Another ‘ladder to the moon’ is raised from under the sea with Marea unveiling

Sep 26, 2017   |   Suzanne Choney

Photo of a ship trailing a rope tied to orange floaters, a wave crashing in the foreground

It took more than five months to lay Marea, the 4,000-mile-long cable between North America and Spain unveiled Friday, a “daunting feat today, but downright unthinkable 150 years ago,” writes Brad Smith, Microsoft president, and Carol Ann Browne, Microsoft director of executive communications, in a new post in the “Today in Technology” series on LinkedIn.

In the 1850s, when American financier Cyrus Field set out to connect the New World with the old via an undersea wire, “news stories at the time deemed his ambitious attempts ‘only one degree, in the scale of absurdity, below that of raising a ladder to the moon,’” Smith and Browne write.

But that ladder was raised. On Aug. 16, 1858, a telegraphic line of seven copper wires weighing one ton per nautical mile was successfully laid between the west coast of Ireland and Newfoundland, they write. “It was a huge event for people on both sides of the Atlantic. The cable officially opened when Queen Victoria sent U.S. President James Buchanan a message in Morse code ‘fervently hoping that the electric cable, which now connects Great Britain with the United States, will prove an additional link between the two places whose friendship is founded upon their common interests and reciprocal esteem.’”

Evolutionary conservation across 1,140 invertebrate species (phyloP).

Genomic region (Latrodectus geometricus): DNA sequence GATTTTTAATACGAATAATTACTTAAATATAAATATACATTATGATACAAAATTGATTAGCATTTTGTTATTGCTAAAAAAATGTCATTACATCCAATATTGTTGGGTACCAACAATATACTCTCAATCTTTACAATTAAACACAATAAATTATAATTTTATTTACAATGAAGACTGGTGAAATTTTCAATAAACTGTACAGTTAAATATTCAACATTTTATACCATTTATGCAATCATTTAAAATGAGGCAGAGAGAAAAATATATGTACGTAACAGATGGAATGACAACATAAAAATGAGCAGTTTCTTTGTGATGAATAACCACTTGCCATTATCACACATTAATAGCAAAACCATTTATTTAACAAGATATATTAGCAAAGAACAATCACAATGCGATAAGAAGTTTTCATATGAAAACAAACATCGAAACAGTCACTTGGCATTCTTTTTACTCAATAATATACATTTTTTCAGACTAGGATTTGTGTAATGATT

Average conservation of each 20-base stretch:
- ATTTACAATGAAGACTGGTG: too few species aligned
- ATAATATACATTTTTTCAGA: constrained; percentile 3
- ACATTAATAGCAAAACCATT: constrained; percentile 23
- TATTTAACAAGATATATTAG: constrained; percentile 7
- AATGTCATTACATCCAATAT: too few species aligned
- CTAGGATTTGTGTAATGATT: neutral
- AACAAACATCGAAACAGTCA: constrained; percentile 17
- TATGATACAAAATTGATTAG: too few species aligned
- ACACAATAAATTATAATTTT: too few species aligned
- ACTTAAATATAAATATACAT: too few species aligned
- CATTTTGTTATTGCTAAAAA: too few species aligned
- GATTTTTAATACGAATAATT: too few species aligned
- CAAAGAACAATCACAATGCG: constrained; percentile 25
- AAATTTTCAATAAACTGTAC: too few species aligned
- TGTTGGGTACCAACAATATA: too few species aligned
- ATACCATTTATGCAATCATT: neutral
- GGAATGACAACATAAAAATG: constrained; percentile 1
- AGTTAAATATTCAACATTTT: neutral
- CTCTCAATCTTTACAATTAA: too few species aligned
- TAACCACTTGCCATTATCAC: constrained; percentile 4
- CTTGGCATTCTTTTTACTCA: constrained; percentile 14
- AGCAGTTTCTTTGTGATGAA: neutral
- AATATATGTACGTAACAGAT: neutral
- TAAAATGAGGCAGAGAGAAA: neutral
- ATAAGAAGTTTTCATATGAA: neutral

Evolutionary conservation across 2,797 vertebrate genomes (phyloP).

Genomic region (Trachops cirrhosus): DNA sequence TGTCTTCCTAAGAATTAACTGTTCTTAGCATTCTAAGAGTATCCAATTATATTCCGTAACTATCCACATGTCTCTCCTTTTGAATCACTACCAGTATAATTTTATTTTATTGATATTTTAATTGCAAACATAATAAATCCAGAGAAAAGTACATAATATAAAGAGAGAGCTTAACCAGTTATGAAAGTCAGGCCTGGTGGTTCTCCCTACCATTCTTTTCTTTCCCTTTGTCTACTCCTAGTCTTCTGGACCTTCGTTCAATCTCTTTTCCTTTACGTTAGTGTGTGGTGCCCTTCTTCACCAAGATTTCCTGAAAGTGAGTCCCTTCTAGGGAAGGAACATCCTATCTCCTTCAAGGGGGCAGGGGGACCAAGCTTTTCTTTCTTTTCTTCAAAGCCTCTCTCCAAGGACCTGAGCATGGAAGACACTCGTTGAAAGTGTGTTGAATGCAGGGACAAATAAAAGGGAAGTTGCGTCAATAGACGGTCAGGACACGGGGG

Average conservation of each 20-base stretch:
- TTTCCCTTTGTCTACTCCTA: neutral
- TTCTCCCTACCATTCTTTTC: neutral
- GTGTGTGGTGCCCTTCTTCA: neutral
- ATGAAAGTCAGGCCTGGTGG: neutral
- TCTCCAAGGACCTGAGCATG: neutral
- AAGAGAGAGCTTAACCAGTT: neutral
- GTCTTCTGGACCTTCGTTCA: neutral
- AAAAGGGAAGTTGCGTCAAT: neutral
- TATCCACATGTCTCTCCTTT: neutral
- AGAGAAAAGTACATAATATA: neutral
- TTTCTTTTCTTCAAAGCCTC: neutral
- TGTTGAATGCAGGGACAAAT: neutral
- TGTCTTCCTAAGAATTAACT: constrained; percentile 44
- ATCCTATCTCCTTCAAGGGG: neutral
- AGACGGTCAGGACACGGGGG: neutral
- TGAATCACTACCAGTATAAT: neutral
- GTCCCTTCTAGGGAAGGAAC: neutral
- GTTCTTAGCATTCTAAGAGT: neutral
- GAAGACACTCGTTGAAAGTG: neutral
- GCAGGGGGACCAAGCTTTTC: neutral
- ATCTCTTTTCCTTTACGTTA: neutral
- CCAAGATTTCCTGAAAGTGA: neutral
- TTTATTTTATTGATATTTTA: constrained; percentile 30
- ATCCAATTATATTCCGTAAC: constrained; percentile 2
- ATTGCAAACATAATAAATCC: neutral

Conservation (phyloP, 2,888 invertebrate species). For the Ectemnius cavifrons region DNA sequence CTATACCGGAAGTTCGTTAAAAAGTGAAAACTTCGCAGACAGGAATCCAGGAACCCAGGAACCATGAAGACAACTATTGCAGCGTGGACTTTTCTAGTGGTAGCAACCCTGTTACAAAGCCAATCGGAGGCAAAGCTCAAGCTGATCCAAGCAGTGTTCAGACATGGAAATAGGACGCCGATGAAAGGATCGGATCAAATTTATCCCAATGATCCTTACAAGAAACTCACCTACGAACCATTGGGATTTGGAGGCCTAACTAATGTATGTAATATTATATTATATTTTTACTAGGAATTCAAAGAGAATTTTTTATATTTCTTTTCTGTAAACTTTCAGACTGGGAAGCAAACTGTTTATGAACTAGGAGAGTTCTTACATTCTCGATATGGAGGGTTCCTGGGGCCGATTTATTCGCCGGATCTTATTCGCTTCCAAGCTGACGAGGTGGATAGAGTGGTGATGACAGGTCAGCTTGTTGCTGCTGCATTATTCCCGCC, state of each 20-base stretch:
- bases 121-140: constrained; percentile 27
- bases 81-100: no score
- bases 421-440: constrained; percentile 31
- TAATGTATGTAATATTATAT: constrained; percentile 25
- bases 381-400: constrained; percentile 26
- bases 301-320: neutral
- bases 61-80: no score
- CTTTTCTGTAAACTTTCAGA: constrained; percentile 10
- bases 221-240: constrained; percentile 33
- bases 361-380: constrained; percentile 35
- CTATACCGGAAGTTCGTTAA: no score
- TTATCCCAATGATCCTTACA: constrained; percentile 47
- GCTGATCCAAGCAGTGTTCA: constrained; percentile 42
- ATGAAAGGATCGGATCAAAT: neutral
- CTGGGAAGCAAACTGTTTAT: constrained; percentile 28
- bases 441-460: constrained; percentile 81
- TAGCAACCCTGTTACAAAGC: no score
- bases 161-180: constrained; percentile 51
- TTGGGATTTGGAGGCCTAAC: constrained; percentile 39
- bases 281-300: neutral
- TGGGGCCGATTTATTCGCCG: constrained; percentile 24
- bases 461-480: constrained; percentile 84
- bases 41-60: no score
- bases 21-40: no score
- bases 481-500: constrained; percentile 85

The cables were hailed as the “eighth wonder of the world” and “created a network of almost instantaneous communications and proved to be an early catalyst of globalization,” Smith and Browne write. “News that previously took weeks or months to reach its destination could be relayed within hours.” By the early 20th century, much of the world was connected by a network of cables.

Today, more than 99 percent of international communications is routed through fiber optic cables, with much of it at the bottom of the world’s oceans, which is why Marea’s added subsea cable capacity across the Atlantic comes at a critical time, Smith and Browne write.

“Submarine cables already carry 55 percent more data across the Atlantic than trans-Pacific routes and 40 percent more data than between the U.S. and Latin America. Without question the demand for even more data flows across the Atlantic will keep growing,” they write.

Read the full post on LinkedIn.

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